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As discussed in our introductory article on digestive health, leaky gut is a potential underling cause or mediator of chronic fatigue syndrome.

What Is Leaky Gut?

To answer this we first need some basic understanding of the digestive system.

From the lower oesophageal sphincter to the anus, the gastrointestinal tract has a single contiguous layer of cells that separates the inside of the body from the external environment. Separation is important as there are a wide variety of environmental agents in the lumen (the inside space of the intestines) that can initiate or perpetuate mucosal inflammation if they cross the epithelial barrier (the lining of the gut). These environmental agents include bacteria, fungi, viruses and undigested food particles. While the epithelial lining of the intestine plays a critical role in preventing access of these agents, it is not the only component. Also important are secreted products such as immunoglobulin, mucous, defensins, and other antimicrobial products (Arrieta et al., 2006)

Put simply the lining of the digestive tract, through various mechanisms, acts as a selective barrier to the content of the digestive system. If these environmental agents are able to travel across the epithelial barrier (the lining of the gut) then an immune and inflammatory response may follow.

Innate immune functions are carried out mainly by goblet cells and paneth cells, highly specialized epithelial cells with secretory functions.

Goblet cells release mucins, which give rise to a viscous mucous layer on the gut wall, hampering the access of bacteria to the epithelial surface. I often describe this as imagining your digestive tract as a hose pipe and running prick stick down the inside. The prit stick represents the mucus that lines the digestive tract.

Paneth cells in contrast release granules containing anti-microbial peptides. These anti-microbial peptides are thought not only to kill bacteria; their diversity and regulated expression patterns are believed to actively shape the microbial communities present within the gut lumen. Anti-microbial peptides and mucins together form a thick bactericidal mucous layer which hampers access and survival of bacteria adjacent to the epithelium.

Secretory IgA

Secretory IgA (SIgA) serves as the first line of defense in protecting the gut lining from enteric toxins and pathogenic microorganisms. Through a process known as immune exclusion, SIgA promotes the clearance of antigens and pathogenic microorganisms from the intestinal lumen by blocking their access to receptors that are found on the gut lining, entrapping them in mucus, and facilitating their removal by peristaltic and mucociliary activities.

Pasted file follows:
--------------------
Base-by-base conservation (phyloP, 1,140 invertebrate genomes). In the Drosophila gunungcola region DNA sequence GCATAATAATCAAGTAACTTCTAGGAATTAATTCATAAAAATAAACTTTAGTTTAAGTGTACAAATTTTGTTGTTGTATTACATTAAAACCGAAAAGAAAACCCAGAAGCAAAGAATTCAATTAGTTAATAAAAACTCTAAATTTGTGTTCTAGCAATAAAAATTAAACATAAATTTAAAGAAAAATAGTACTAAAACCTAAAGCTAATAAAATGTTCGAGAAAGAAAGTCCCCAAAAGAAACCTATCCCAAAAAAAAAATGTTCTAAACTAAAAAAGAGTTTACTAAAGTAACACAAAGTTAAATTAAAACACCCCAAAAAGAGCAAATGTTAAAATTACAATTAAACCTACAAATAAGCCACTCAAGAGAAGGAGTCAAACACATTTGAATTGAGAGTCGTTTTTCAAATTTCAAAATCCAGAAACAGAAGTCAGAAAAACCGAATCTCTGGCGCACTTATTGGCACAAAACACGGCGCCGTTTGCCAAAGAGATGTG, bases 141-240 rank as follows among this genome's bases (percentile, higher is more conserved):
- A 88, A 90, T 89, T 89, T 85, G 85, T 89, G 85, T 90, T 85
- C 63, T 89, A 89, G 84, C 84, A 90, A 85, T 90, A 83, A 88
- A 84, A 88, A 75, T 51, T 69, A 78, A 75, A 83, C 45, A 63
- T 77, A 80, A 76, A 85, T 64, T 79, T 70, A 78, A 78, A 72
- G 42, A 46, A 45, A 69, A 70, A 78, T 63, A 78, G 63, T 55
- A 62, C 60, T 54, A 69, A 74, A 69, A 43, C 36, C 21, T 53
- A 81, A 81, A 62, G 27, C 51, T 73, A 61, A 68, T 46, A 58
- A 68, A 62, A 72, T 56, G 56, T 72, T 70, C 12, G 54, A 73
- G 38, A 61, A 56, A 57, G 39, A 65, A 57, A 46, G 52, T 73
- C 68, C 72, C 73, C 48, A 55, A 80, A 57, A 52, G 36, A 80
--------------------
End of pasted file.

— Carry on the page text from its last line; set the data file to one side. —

Besides its important functions in generating a barrier against the external environment, the intestinal epithelium is also the most vigorously self-renewing tissue of adult individuals. Intestinal epithelial cells are generated by proliferating stem cells at the bot-tom of the Crypts of Lieberkühn. During their short lifetime of 4–5 days, intestinal epithelial cells move up towards the intestinal surface (Günther et al., 2014).

Intestinal tight junctions are selectively-permeable, and intestinal permeability can be increased physiologically in response to luminal nutrients or pathologically by mucosal immune cells and cytokines, the enteric nervous system, and pathogens.

Compromised intestinal barrier function is associated with an array of clinical conditions, both intestinal and systemic.

What Causes Leaky Gut?

  • NSAID Therapy
  • IBD (chron’s Disease)
  • Small Intestinal Bacterial Overgrowth
  • Celiac Disease
  • Food Allergy
  • Chronic Alcoholism
  • Diarrhea
  • Strenuous Exercise
  • Increasing Age
  • Nutritional Depletion
  • Toxins
  • Gluten
  • Systemic Inflammation
  • Deficiencies in hormones such as testosterone, estrogens, thyroid.
  • High blood sugar
  • Infections (bacterial, parasite, viral)
  • Gut brain axis – head trauma, vagus nerve complications • Chronic Stress

Does leaky gut cause fatigue?

The results show that normalization of the IgA and IgM responses to translocated LPS may predict clinical outcome in CFS (Maes, 2008)

Some studies certainly suggest in a subgroup of individuals with CFS that optimising the environment of the digestive system may lead to significant improvement if not resolution of their symptoms.

Optimising Digestive Health

Optimising digestive health needs to be personalised based on the current state of the system. There are also discussions to be had about some of the most common strategies, such as the FODMAP diet.

For some general guidelines around supporting digestive health see our article here.